Having lived with the symptoms of endometriosis for about 21 years now ― 12 of those diagnosed ― I’ve had my fair share of moments when I’ve felt that things do not feel quite right with my health. I’ve questioned a diagnosis or even reeled things off to doctors that I suspect might be happening with my health. I’ve been told to stop Googling symptoms and asking so many questions. It can become disheartening, especially when you want answers or if you are chasing a diagnosis.
I want to use one occasion as an example. In 2009, I began to experience pain in my right shoulder. It hurt, it ached, it was difficult to move my arm and neck because of the pain and it made me feel sick. It was a deep, gnawing pain that made you want to dig your fingers into your shoulder blade, much like when you dig your tongue into an aching tooth. I initially thought I had been sleeping in an odd position. But I started to notice that it really only hurt when I was on my period. When I next saw my doctor, I asked if it could be related. It had to be. He laughed at me and said it definitely wasn’t related. And that was that.
I knew something wasn’t right and I was in pain with it every month. Sometimes, it would randomly start hurting when I wasn’t on a period too. I made sure to mention this pain to my specialist as soon as I saw him for my next checkup at the hospital. After all that time, I was still a little taken aback when he said that a pain in your shoulder area could indicate diaphragmatic endometriosis. He told me that he had previously checked my diaphragm and it was clear of endometriosis, but he would check it at my next surgery. Which he did, and there it was: dots of endometriosis. The reason behind all these pains.
However coincidental the pain seemed to be, I always thought that it couldn’t be endometriosis. I mean, this pain was in my shoulder! It was about as far away as it could get from the normal abdominal pains I was so used to having. And, at this time, I still was pretty lost when it came to endometriosis. I had only been diagnosed for four years and I still didn’t know much about it all. I was yet to find the amazing support system of online endo sisters. But I knew my body, followed my instincts, and knew that first doctor was wrong.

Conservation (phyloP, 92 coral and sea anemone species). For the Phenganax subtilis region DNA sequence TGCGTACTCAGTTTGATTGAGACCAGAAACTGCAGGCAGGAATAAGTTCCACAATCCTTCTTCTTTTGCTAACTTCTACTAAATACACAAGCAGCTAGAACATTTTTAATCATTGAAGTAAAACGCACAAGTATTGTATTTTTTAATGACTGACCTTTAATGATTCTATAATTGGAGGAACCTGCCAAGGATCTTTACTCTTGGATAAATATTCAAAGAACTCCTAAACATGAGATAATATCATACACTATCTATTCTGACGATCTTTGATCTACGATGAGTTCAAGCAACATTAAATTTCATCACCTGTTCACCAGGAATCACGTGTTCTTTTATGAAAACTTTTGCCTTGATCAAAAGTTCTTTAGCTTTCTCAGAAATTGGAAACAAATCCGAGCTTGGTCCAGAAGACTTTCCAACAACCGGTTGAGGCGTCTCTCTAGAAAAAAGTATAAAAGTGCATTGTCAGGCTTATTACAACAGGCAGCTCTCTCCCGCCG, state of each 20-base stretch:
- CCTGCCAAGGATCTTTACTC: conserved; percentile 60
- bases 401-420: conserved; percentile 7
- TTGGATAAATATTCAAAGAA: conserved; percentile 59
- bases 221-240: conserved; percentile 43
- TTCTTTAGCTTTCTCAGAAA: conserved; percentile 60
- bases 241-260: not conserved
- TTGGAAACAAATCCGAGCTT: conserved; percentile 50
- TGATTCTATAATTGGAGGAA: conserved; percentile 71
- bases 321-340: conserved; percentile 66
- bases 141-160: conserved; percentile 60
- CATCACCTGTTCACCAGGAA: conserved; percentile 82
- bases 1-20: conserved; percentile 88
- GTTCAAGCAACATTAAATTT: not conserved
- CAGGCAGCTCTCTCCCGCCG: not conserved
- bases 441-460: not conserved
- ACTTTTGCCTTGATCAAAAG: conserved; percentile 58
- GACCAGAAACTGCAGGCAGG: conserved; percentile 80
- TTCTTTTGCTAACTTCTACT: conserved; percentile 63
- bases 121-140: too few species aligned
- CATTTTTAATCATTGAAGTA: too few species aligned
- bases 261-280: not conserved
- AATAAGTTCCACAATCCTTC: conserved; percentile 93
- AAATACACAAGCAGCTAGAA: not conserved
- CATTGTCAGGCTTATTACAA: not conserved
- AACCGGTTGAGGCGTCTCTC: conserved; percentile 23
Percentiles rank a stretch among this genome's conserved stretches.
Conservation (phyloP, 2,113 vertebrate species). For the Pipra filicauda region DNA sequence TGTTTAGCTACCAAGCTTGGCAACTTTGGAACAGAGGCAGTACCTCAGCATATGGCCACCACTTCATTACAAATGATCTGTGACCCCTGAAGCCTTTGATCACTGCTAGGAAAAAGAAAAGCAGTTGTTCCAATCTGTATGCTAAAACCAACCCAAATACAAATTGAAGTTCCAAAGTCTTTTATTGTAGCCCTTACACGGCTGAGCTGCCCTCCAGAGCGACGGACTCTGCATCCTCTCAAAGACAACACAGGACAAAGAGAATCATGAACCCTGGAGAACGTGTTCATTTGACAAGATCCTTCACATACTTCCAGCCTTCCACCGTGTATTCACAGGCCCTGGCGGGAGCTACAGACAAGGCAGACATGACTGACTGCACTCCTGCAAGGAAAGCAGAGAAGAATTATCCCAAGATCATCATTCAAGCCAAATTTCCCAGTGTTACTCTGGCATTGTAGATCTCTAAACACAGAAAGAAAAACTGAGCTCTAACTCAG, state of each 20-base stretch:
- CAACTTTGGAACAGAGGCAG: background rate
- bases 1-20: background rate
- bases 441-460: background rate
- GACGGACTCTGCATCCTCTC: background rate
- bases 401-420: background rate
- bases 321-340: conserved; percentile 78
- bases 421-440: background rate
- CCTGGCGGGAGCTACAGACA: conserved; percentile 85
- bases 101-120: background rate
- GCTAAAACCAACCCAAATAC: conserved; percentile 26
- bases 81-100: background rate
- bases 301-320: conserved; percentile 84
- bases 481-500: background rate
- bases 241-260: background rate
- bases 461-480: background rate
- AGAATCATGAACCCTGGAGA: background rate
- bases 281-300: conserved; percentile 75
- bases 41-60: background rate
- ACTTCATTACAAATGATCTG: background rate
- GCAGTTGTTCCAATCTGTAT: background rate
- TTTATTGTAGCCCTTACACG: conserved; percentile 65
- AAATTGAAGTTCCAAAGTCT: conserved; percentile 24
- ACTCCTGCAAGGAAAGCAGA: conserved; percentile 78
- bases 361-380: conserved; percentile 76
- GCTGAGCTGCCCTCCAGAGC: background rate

I still have moments when I feel anger toward him. How many other women had come to him with issues linked to menstruation and had been laughed at? How many other women had he let down by not listening to them? But he did teach me one thing, and I believe it’s one of the most important things for any woman with endometriosis to know: Follow your instincts.
Listen to what your body is telling you. If you are dealing with discomfort on a regular basis, look for a pattern or make a note of when that pain is happening. Does it coincide with anything else? Does it coincide with your period, perchance? Ask questions ― not only with your health practitioners, but also ask women online if you can. Scour the internet for clues. If I hadn’t asked, if I hadn’t followed my own instincts, I would probably have never gotten my answer. And, remember this, no one knows your body better than you. No one else knows how you are feeling and I would assume the majority of our own doctors have never had endometriosis, so it’s as much our job to educate them as it is for them to educate us.
Speak up and be heard, ladies, and get your answers.
You can follow more of my journey over at www.emlwy.com.
Note: Endometriosis News is strictly a news and information website about the disease. It does not provide medical advice, diagnosis, or treatment. This content is not intended to be a substitute for professional medical advice, diagnosis, or treatment. Always seek the advice of your physician or other qualified health provider with any questions you may have regarding a medical condition. Never disregard professional medical advice or delay in seeking it because of something you have read on this website. The opinions expressed in this column are not those of Endometriosis News or its parent company, BioNews Services, and are intended to spark discussion about issues pertaining to endometriosis.
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